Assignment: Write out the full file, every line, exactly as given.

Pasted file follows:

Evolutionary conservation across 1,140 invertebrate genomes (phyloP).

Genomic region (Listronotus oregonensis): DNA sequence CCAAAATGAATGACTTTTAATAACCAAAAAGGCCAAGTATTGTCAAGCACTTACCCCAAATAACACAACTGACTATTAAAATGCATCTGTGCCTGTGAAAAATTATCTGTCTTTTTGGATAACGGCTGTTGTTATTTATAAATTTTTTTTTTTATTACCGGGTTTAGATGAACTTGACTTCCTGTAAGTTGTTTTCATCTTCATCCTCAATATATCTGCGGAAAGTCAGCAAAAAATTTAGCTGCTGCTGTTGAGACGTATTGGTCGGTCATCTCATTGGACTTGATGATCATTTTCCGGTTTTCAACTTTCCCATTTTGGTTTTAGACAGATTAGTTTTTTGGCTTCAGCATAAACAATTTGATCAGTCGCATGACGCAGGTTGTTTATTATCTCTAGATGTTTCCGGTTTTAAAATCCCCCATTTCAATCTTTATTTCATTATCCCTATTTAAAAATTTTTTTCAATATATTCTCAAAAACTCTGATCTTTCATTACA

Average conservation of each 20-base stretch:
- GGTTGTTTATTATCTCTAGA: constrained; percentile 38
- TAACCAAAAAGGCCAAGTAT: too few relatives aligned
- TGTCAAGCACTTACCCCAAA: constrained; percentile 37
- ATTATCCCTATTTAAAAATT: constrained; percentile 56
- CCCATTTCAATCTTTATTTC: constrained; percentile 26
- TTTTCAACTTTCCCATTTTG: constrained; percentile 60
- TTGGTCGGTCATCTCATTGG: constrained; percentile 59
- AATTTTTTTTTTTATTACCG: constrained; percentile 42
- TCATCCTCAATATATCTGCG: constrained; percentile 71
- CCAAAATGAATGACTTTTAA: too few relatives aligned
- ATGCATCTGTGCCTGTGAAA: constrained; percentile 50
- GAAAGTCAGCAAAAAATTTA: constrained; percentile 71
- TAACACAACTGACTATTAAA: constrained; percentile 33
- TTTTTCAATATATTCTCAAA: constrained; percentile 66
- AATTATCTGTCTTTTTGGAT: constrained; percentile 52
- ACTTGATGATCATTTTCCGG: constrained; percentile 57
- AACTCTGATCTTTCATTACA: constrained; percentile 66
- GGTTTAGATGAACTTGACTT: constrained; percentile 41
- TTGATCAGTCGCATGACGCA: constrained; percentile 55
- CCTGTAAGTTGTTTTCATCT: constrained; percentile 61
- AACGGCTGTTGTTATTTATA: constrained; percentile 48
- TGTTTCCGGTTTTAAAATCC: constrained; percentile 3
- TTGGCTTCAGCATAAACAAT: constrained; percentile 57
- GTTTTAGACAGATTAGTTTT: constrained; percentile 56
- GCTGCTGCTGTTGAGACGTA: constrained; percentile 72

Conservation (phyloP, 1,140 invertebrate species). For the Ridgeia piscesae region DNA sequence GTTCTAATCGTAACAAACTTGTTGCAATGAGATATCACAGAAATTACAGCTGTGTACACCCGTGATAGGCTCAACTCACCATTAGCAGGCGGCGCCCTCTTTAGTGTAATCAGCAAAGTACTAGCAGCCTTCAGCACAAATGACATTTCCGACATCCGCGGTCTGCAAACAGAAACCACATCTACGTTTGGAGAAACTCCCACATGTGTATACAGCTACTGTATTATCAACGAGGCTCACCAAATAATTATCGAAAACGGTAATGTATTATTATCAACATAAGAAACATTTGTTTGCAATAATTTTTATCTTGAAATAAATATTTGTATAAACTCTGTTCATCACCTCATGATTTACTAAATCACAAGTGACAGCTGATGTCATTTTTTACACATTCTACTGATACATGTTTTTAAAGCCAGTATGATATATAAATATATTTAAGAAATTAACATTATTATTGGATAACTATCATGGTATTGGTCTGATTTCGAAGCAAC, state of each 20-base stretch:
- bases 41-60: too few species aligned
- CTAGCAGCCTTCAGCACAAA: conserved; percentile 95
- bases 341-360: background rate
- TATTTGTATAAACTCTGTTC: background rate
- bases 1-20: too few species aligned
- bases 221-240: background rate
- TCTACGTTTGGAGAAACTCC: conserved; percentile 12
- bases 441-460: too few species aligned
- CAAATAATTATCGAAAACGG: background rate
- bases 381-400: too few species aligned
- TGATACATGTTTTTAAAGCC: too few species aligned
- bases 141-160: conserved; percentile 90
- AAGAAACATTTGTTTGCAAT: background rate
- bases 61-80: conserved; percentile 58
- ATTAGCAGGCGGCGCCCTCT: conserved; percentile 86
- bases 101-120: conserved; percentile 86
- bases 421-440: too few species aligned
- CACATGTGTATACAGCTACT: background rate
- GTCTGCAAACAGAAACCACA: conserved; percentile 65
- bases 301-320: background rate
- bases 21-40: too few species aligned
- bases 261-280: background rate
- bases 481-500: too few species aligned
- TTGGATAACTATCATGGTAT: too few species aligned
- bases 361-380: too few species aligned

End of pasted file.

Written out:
Evolutionary conservation across 1,140 invertebrate genomes (phyloP).

Genomic region (Listronotus oregonensis): DNA sequence CCAAAATGAATGACTTTTAATAACCAAAAAGGCCAAGTATTGTCAAGCACTTACCCCAAATAACACAACTGACTATTAAAATGCATCTGTGCCTGTGAAAAATTATCTGTCTTTTTGGATAACGGCTGTTGTTATTTATAAATTTTTTTTTTTATTACCGGGTTTAGATGAACTTGACTTCCTGTAAGTTGTTTTCATCTTCATCCTCAATATATCTGCGGAAAGTCAGCAAAAAATTTAGCTGCTGCTGTTGAGACGTATTGGTCGGTCATCTCATTGGACTTGATGATCATTTTCCGGTTTTCAACTTTCCCATTTTGGTTTTAGACAGATTAGTTTTTTGGCTTCAGCATAAACAATTTGATCAGTCGCATGACGCAGGTTGTTTATTATCTCTAGATGTTTCCGGTTTTAAAATCCCCCATTTCAATCTTTATTTCATTATCCCTATTTAAAAATTTTTTTCAATATATTCTCAAAAACTCTGATCTTTCATTACA

Average conservation of each 20-base stretch:
- GGTTGTTTATTATCTCTAGA: constrained; percentile 38
- TAACCAAAAAGGCCAAGTAT: too few relatives aligned
- TGTCAAGCACTTACCCCAAA: constrained; percentile 37
- ATTATCCCTATTTAAAAATT: constrained; percentile 56
- CCCATTTCAATCTTTATTTC: constrained; percentile 26
- TTTTCAACTTTCCCATTTTG: constrained; percentile 60
- TTGGTCGGTCATCTCATTGG: constrained; percentile 59
- AATTTTTTTTTTTATTACCG: constrained; percentile 42
- TCATCCTCAATATATCTGCG: constrained; percentile 71
- CCAAAATGAATGACTTTTAA: too few relatives aligned
- ATGCATCTGTGCCTGTGAAA: constrained; percentile 50
- GAAAGTCAGCAAAAAATTTA: constrained; percentile 71
- TAACACAACTGACTATTAAA: constrained; percentile 33
- TTTTTCAATATATTCTCAAA: constrained; percentile 66
- AATTATCTGTCTTTTTGGAT: constrained; percentile 52
- ACTTGATGATCATTTTCCGG: constrained; percentile 57
- AACTCTGATCTTTCATTACA: constrained; percentile 66
- GGTTTAGATGAACTTGACTT: constrained; percentile 41
- TTGATCAGTCGCATGACGCA: constrained; percentile 55
- CCTGTAAGTTGTTTTCATCT: constrained; percentile 61
- AACGGCTGTTGTTATTTATA: constrained; percentile 48
- TGTTTCCGGTTTTAAAATCC: constrained; percentile 3
- TTGGCTTCAGCATAAACAAT: constrained; percentile 57
- GTTTTAGACAGATTAGTTTT: constrained; percentile 56
- GCTGCTGCTGTTGAGACGTA: constrained; percentile 72

Conservation (phyloP, 1,140 invertebrate species). For the Ridgeia piscesae region DNA sequence GTTCTAATCGTAACAAACTTGTTGCAATGAGATATCACAGAAATTACAGCTGTGTACACCCGTGATAGGCTCAACTCACCATTAGCAGGCGGCGCCCTCTTTAGTGTAATCAGCAAAGTACTAGCAGCCTTCAGCACAAATGACATTTCCGACATCCGCGGTCTGCAAACAGAAACCACATCTACGTTTGGAGAAACTCCCACATGTGTATACAGCTACTGTATTATCAACGAGGCTCACCAAATAATTATCGAAAACGGTAATGTATTATTATCAACATAAGAAACATTTGTTTGCAATAATTTTTATCTTGAAATAAATATTTGTATAAACTCTGTTCATCACCTCATGATTTACTAAATCACAAGTGACAGCTGATGTCATTTTTTACACATTCTACTGATACATGTTTTTAAAGCCAGTATGATATATAAATATATTTAAGAAATTAACATTATTATTGGATAACTATCATGGTATTGGTCTGATTTCGAAGCAAC, state of each 20-base stretch:
- bases 41-60: too few species aligned
- CTAGCAGCCTTCAGCACAAA: conserved; percentile 95
- bases 341-360: background rate
- TATTTGTATAAACTCTGTTC: background rate
- bases 1-20: too few species aligned
- bases 221-240: background rate
- TCTACGTTTGGAGAAACTCC: conserved; percentile 12
- bases 441-460: too few species aligned
- CAAATAATTATCGAAAACGG: background rate
- bases 381-400: too few species aligned
- TGATACATGTTTTTAAAGCC: too few species aligned
- bases 141-160: conserved; percentile 90
- AAGAAACATTTGTTTGCAAT: background rate
- bases 61-80: conserved; percentile 58
- ATTAGCAGGCGGCGCCCTCT: conserved; percentile 86
- bases 101-120: conserved; percentile 86
- bases 421-440: too few species aligned
- CACATGTGTATACAGCTACT: background rate
- GTCTGCAAACAGAAACCACA: conserved; percentile 65
- bases 301-320: background rate
- bases 21-40: too few species aligned
- bases 261-280: background rate
- bases 481-500: too few species aligned
- TTGGATAACTATCATGGTAT: too few species aligned
- bases 361-380: too few species aligned